Waterhouse seems to have made two versions of this subject. In his 1980 monograph on the artist Anthony Hobson reproduces an early photograph of the alternative version - distinguished from the present painting by the fact that the figure of Apollo is wearing sandals. In his second book, of 1989, Hobson indicates that the present painting is the version of the subject that belonged to Lord Lambton.

London, Royal Academy of Arts, 1908, no.177 (?)
Liverpool, Autumn Exhibition, 1910, no.1042 (?)
Bristol, Royal West of England Academy, 1918, no.119 (?)

Anthony Hobson, The Art and Life of J.W. Waterhouse RA 1849-1917, London, 1980, p.190, cat. no.162 (reproduces another version of the subject pl.130 )
Anthony Hobson, J.W. Waterhouse, Oxford, 1989, p.89, pl.66

Dante Gabriel Rossetti - Portrait of Robert Browning

Arthur Hughes - Edward Robert Hughes as a Child, c.1853-4

Sunday, October 24, 2010

John William Waterhouse - Dolce Far Niente

Price Realized £289,250

signed and dated 'J. W. Waterhouse/1879' (lower right)
oil on canvas
19½ x 14¼ in. (49.6 x 36.2 cm.)

P. Trippi, J. W. Waterhouse, Phaidon, 2002, pl. 26.
E. Prettejohn, P. Trippi, R. Upstone and P. Wagemen, J.W. Waterhouse: The Modern Pre-Raphaelite, exhibition catalogue, 2009, p. 80, no. 7.

Waterhouse's most important works of the 1870s were remarkably melancholy. In classicized scenes such as A Sick Child Brought into the Temple of Aesculapius (1877) and The Remorse of Nero after the Murder of his Mother (1878), this budding talent, not yet 30 years old, created moody reveries in darkened rooms. Yet, the critic Claude Phillips observed later, 'it was impossible for a painter of Mr Waterhouse's susceptibilities not to be caught in the great naturalistic wave which swept Europe.'

Intrigued by the French Impressionist pictures that had stirred controversy worldwide since 1874 and by his hero Lawrence Alma-Tadema's recent shift to lighter tones, Waterhouse threw open his shutters in 1879, muting his melancholy and experimenting with the play of sunlight on models' forms. His colours began to lighten and he used shorter, broken brushstrokes that build up, in some areas, to a thicker impasto.
In this brighter key, Waterhouse developed two totally different paintings bearing the same title, Dolce Far Niente (Sweet Doing Nothing). Although smaller than the 1880 version now in the Kirkcaldy Museum and Art Gallery, the present picture of 1879 is far more compelling in both composition and colour. The Illustrated London News was particularly astute to praise its 'happy harmony of blue and bluish-green,' which delights and draws back our eyes even as they scan the rest of the scene.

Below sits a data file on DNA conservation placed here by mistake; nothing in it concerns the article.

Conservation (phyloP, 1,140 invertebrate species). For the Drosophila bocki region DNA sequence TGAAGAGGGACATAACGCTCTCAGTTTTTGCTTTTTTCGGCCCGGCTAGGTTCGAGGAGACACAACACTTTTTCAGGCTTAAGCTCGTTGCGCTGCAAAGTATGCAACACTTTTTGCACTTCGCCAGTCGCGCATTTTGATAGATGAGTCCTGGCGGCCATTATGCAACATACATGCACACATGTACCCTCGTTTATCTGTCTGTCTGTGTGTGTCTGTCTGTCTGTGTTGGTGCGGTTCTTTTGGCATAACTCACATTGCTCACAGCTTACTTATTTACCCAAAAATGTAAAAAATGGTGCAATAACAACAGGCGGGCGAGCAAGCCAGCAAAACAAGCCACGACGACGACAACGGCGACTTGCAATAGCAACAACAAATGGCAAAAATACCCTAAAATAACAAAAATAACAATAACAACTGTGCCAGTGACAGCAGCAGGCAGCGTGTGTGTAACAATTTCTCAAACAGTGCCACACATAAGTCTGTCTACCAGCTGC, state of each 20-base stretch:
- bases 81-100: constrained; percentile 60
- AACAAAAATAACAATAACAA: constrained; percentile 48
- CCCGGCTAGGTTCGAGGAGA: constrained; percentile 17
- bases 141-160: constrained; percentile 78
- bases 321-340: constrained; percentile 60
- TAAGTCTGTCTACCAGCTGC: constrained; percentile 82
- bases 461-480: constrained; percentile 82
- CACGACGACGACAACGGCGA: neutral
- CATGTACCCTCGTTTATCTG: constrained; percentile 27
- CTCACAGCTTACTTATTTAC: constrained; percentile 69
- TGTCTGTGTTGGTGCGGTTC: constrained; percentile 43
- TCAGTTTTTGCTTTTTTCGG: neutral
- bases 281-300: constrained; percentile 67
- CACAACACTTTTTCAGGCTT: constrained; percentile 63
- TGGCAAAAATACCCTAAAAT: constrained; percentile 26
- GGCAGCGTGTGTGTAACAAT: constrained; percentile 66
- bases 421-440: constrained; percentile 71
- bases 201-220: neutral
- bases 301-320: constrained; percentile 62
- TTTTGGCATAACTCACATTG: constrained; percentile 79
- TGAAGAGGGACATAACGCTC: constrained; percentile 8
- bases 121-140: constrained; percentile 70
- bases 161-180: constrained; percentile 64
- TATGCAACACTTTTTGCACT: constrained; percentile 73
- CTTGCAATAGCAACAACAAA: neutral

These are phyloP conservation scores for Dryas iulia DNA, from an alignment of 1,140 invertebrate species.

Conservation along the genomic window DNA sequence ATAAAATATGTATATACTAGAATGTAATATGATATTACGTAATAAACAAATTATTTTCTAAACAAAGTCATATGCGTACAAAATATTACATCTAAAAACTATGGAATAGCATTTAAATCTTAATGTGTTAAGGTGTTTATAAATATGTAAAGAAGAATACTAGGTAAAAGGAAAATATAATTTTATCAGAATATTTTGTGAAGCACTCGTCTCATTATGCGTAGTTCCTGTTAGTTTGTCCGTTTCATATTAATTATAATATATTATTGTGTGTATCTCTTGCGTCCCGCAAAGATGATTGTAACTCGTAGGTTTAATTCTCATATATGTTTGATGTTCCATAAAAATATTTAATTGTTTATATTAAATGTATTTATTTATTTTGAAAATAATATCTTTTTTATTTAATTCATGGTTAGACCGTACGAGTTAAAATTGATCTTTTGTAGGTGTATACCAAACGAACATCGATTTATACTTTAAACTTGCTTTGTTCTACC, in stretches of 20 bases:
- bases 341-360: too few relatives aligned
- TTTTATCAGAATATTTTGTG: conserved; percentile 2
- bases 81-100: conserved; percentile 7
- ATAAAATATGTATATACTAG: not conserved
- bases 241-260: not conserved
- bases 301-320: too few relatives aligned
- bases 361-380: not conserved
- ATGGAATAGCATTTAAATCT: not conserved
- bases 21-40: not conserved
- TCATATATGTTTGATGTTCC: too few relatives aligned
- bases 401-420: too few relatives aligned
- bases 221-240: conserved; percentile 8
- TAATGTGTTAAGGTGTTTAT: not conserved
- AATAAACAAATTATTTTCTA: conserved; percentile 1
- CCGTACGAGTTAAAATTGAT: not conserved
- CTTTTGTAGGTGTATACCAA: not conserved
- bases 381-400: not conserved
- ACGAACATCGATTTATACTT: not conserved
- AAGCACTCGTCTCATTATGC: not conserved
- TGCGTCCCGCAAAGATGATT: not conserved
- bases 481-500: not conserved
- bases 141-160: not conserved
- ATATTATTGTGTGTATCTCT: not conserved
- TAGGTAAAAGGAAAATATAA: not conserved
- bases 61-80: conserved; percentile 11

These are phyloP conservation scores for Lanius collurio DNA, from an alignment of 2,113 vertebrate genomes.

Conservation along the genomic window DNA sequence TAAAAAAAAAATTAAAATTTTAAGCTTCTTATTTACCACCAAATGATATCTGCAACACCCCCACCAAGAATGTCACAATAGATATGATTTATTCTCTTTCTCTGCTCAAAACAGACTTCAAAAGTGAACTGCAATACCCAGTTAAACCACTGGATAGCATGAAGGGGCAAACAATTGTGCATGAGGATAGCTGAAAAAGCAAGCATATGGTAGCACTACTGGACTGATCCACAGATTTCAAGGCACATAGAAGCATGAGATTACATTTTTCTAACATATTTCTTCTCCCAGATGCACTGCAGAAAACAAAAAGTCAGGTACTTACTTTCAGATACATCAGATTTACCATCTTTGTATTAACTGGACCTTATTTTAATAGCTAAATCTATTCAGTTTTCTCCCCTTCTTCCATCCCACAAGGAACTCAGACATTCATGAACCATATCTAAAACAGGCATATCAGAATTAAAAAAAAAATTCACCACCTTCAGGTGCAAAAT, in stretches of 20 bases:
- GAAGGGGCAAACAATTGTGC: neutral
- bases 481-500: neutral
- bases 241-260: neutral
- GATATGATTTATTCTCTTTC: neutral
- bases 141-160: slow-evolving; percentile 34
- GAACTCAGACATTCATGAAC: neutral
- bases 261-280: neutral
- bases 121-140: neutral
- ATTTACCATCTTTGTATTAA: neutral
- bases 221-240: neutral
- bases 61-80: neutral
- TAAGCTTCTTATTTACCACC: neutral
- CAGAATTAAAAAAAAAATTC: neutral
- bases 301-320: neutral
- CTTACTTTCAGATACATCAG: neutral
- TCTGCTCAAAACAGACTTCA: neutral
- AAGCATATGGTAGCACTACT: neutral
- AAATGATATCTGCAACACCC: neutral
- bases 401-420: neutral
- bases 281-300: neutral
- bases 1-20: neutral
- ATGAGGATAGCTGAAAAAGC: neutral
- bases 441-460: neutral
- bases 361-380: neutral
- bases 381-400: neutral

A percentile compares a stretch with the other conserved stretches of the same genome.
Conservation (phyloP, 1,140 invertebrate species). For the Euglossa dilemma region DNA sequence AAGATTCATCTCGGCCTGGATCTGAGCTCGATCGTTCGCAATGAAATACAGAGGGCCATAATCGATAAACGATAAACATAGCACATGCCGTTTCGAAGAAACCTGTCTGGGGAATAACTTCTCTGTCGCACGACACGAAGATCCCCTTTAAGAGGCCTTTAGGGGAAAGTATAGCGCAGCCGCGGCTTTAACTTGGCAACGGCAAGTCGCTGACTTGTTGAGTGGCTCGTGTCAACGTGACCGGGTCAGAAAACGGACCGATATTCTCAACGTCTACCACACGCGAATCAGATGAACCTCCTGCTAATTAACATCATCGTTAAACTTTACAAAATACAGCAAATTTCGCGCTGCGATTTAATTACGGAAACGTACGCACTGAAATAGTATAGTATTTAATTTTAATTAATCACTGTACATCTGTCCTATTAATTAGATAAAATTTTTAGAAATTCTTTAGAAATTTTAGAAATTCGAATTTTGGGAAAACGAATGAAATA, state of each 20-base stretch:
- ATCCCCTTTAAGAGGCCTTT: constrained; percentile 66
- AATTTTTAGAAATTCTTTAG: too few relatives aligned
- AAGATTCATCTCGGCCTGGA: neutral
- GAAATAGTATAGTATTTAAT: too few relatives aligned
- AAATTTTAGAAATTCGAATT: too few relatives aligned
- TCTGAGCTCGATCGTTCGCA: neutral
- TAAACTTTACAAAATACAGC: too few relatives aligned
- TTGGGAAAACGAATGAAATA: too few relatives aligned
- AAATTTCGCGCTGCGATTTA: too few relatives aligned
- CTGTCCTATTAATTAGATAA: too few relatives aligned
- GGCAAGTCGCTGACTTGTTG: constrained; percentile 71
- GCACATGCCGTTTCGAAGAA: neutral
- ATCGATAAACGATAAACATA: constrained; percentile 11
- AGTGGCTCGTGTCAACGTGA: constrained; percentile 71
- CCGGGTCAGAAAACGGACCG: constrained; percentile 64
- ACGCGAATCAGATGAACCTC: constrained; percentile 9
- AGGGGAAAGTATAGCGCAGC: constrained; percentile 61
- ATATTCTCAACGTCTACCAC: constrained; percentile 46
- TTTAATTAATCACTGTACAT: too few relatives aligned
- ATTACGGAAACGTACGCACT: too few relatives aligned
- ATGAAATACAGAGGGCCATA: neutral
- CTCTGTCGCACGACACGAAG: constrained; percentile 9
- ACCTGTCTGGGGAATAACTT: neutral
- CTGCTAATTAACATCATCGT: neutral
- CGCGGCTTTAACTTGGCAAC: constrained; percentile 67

Inspired in part by the Italianate pictures of women Dante Gabriel Rossetti painted from 1859 to 1882, Aesthetic-minded artists like Waterhouse favoured the theme of idleness because it liberated them from illustrating narratives and pointing morals, seeking only beauty through harmonious arrangements of form, line and colour. In Dolce Far Niente, the model's lethargy and closed-off setting removes her from everyday life, while her supine pose encourages male fantasy. Waterhouse had explored these avenues earlier, but by 1879 he was clearly referring to Albert Moore's famous pictures of maidens lounging in classical drapery with anachronistic Aesthetic props. (Waterhouse did not, however, emulate Moore's rigour in design and tonal modulation.)

Mistakenly catalogued in 1996 as The White Feather Fan because the model holds one in her hand, this picture is actually summarized by the sunflowers at lower right and in the background. The sunflower was a key emblem of Aestheticism, representing self-admiration in the 'language of flowers' familiar to all Victorians through popular literature. The model's partially averted face renders her a decorative form; like a sunflower, she faces the light streaming from above. The Magazine of Art cautioned that Dolce Far Niente was 'too fantastically imitated from the peculiarities of Mr Alma-Tadema's work': indeed it echoes Alma-Tadema's Water Pets and Play Garden, both of 1875. Both artists depicted a Roman girl absorbed in a trivial activity. Waterhouse used three floating feathers to lead the eye upward from the extended arm to the hanging lamp; the resulting arc focuses attention on the mottled wall, a crucial element in this composition not only for its size and centrality, but also because it reflects light falling on the figure.